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SchoolsBy Darwin Campbell, African-American News&Issues

The fights to save the two remaining schools targeted by the Houston Independent School District for closure is about to become four-alarm blaze as community leaders gear up for a showdown with Superintendent Terry Grier and the HISD board.

“We love our schools and we love our community,” Community Activist and leader Travis McGee Sr. said in a protest in front of  Jesse H. Jones High School “This is a zero tolerance movement and we will not allow them to close any of these schools in this neighborhood.”

McGee said he believes the idea of closing school is polarizing and damaging the relationship between the community and Black school board members who refuse to stand up against Grier and the powers that be who are driving the closure push in the neighborhoods where there with high minority children.

Kofi Taharka, leader of the National Black United Front, Houston Chapter said HISD has been lying to the community from the very beginning.

“They told the public to vote for a “New Jones” when they were promoting the bond,” he said. “Now it is clear: They told us one thing and now they want to close Jones. We want Grier out and a complete moratorium on all school closures!”

Community, business and academic leaders have now joined forces and in a show of solidarity stood defiantly outside the grounds of the school to send a message to parents, students and HISD school board and administrators that the school should remain open and is a vital part of Houston’s African-American heritage and history.

The board plans a massive show of people power at Thursday’s meeting at 4 p.m at the board offices on  4400 W. 18th Street.

The group is not only battling the district’s plan to close Jones High School and Dodson Elementary in the Black neighborhood, but is also fighting to stop the board from closing any more schools in any predominantly Black, Hispanic and minority neighborhood.

Complaints have been lodged on HISD’s moves with the U.S. Justice Department Office of Civil Rights. Leaders want the entire plans, process and decisions being made reviewed because of its impact on poor and minority students and parents.

“This has to stop here and now. We are prepared to fight,” said Activist Charles X White. “(Superintendent)Grier is a serial school killer and it is time to Fire Terry Grier and save our schools from these downtown boys whose plans are orchestrating the calculated dismantling of our schools.”

Leaders have also offered another study by Dr. Reba Wright that refutes district figures and raises questions about the data in the district report and motives for wanting to close schools in the first place.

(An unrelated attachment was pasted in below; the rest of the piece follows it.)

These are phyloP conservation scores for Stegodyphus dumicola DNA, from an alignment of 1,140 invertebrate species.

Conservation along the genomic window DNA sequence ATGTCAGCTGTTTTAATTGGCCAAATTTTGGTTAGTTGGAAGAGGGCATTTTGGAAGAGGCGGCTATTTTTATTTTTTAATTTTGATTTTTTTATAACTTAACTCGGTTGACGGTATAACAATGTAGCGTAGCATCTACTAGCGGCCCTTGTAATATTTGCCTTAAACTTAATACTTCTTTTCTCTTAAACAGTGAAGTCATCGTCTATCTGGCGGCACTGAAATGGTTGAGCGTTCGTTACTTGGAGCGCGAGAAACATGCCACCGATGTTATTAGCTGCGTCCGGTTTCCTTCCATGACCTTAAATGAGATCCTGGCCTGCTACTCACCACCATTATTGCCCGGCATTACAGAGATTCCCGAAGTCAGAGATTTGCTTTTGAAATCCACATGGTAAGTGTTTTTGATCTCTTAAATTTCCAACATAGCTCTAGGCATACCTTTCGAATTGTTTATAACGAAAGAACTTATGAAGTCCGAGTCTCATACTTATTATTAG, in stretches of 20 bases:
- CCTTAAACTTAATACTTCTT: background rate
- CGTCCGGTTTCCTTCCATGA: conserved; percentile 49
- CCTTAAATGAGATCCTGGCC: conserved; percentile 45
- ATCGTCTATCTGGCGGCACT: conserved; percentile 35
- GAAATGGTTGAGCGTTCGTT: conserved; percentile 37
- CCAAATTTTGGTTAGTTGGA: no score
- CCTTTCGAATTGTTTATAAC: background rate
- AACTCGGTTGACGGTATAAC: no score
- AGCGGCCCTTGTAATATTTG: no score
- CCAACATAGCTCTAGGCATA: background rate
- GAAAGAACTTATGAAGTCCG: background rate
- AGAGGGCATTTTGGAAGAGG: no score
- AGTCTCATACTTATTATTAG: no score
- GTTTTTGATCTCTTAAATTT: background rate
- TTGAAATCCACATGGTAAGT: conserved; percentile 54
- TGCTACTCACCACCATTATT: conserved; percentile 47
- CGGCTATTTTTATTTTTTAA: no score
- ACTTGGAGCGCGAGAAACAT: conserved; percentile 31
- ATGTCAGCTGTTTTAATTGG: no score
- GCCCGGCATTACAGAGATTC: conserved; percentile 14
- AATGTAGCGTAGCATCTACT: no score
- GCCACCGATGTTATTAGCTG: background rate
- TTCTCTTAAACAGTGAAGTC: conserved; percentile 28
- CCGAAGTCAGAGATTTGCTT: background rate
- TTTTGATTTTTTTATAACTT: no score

“Clearly the observations and analysis by Dr. Wright would justify pulling from the agenda a vote to close these proposed schools,” said Activist Charles X White. “It has been said that Terry Grier only wants to close Jones and Dodson, but really this is an old trick. Say you want to close many schools to get everyone’s attention – then you drop back to only two schools. He only wanted Jones and Dodson in the first place.”

White said the new study even questions how bond money has been spent and used over the years.

For many parents, at stake is the future of their children who are already growing up in economically distressed areas in need of revitalization and neighborhood business infusion.

Some said local business leaders already have plans in progress  to revitalize the community and bring more jobs, much needed housing and commercial business and services to the ward.

The Hon. Bro Robert Muhammad of Muhammad Mosque No. 45 said the real issues is how a small group of planners are using the system to systematically undo the history, heritage and disperse  the unity and power in African-American communities.

“We are drawing the line in the sand because our children are the collateral damage in this process,” he said. “It is up to us to take up the fight. We must care about “we the people” and protect and save our children and communities from these foundations of public school haters.”

Taharka said the groups are united in calling on an independent review of HISD reports and with full  and complete transparency to the public.



“If we are not performing, TEA would have come to take us over,” he said. “We do not want to hear about the crumbs you talking about because this is our school and Fleming is not the place.